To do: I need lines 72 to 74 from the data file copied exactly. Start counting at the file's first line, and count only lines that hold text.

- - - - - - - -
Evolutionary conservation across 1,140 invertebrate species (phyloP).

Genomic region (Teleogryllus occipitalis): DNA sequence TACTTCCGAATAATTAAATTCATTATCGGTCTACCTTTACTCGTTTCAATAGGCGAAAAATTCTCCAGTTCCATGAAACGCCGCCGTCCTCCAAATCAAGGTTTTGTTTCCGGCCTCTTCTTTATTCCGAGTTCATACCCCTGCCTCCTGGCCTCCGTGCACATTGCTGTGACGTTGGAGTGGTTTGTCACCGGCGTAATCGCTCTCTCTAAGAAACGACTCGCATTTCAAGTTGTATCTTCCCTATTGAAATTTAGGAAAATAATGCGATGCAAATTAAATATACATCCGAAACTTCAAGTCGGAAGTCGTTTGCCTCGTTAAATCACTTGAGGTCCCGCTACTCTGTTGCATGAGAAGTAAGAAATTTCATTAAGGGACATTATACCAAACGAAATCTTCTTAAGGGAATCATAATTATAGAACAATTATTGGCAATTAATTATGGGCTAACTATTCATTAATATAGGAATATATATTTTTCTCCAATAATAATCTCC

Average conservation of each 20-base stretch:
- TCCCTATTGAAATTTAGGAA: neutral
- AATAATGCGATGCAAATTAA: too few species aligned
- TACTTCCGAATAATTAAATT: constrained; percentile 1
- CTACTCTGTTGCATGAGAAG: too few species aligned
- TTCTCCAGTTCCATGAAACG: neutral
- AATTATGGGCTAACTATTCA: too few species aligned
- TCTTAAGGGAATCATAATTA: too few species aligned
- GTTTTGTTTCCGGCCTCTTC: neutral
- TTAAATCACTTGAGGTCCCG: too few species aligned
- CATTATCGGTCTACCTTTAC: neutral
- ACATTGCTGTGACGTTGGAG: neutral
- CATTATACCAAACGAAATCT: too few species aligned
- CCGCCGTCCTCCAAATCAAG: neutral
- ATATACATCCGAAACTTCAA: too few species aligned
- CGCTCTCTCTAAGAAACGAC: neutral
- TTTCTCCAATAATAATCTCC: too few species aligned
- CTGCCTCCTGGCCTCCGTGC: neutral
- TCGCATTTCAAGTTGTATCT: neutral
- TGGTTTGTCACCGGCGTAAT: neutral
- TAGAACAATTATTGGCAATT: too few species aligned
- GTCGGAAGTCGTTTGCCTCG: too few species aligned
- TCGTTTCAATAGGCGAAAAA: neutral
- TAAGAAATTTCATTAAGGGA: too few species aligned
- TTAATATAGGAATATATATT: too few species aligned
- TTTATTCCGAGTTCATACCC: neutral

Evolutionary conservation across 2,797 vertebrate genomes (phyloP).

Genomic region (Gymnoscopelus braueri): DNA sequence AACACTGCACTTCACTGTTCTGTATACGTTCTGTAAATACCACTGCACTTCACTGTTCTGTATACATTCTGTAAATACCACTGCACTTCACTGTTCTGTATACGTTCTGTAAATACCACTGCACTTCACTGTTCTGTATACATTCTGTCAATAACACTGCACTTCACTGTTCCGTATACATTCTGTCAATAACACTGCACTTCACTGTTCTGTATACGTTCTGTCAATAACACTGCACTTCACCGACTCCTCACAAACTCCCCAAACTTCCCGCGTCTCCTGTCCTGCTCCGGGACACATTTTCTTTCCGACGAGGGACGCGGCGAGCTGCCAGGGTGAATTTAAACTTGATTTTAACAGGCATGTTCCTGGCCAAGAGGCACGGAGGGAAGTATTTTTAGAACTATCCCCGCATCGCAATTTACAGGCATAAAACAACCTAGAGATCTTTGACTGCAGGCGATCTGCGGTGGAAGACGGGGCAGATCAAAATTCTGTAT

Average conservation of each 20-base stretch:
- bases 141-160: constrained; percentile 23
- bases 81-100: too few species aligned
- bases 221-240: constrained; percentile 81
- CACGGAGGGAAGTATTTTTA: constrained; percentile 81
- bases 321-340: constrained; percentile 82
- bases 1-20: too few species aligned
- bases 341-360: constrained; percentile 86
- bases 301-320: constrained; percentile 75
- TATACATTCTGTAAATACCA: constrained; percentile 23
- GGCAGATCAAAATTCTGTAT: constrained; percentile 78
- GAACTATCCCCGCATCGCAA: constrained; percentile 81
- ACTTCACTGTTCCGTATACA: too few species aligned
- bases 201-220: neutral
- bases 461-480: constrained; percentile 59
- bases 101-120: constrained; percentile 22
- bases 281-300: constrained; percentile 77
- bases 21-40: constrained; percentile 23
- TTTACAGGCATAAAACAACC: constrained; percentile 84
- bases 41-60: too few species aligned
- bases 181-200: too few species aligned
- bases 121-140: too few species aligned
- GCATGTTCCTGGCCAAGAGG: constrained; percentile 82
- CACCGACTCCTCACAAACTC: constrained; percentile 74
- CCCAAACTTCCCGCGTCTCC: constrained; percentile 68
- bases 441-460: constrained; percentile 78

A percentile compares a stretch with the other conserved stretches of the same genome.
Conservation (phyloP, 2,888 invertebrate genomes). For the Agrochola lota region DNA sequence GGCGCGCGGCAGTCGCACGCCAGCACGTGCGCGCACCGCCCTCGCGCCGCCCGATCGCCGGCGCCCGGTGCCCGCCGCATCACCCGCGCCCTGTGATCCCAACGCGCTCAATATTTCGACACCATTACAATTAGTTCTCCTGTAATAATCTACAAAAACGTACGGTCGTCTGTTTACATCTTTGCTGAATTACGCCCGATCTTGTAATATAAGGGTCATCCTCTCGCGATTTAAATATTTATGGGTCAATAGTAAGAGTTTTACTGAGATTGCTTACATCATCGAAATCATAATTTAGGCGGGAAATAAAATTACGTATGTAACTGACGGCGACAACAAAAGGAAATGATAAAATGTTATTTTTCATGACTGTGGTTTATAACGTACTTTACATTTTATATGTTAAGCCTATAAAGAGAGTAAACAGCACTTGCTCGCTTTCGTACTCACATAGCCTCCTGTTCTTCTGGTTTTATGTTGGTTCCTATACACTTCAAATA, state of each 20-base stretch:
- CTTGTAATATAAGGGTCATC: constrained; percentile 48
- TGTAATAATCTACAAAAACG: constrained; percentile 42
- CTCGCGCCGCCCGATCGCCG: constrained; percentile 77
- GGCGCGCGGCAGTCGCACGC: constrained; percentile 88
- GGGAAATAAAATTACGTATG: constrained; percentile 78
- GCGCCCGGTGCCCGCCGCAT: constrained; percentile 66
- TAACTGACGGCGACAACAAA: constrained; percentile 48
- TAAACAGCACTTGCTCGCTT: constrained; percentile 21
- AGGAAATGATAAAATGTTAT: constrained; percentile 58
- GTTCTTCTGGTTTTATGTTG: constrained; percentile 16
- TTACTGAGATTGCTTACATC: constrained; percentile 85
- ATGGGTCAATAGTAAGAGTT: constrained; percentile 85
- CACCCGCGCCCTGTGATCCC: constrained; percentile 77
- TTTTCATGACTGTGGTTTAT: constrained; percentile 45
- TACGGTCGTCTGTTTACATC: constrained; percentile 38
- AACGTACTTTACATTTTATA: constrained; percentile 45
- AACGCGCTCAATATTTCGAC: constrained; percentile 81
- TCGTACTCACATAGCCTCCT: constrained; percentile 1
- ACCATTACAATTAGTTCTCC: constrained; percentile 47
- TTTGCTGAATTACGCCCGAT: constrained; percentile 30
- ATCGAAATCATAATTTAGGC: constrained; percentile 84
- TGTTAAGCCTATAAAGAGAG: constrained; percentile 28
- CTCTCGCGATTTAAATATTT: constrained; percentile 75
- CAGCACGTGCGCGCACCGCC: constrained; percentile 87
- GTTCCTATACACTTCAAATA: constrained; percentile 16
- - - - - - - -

- TTTTCATGACTGTGGTTTAT: constrained; percentile 45
- TACGGTCGTCTGTTTACATC: constrained; percentile 38
- AACGTACTTTACATTTTATA: constrained; percentile 45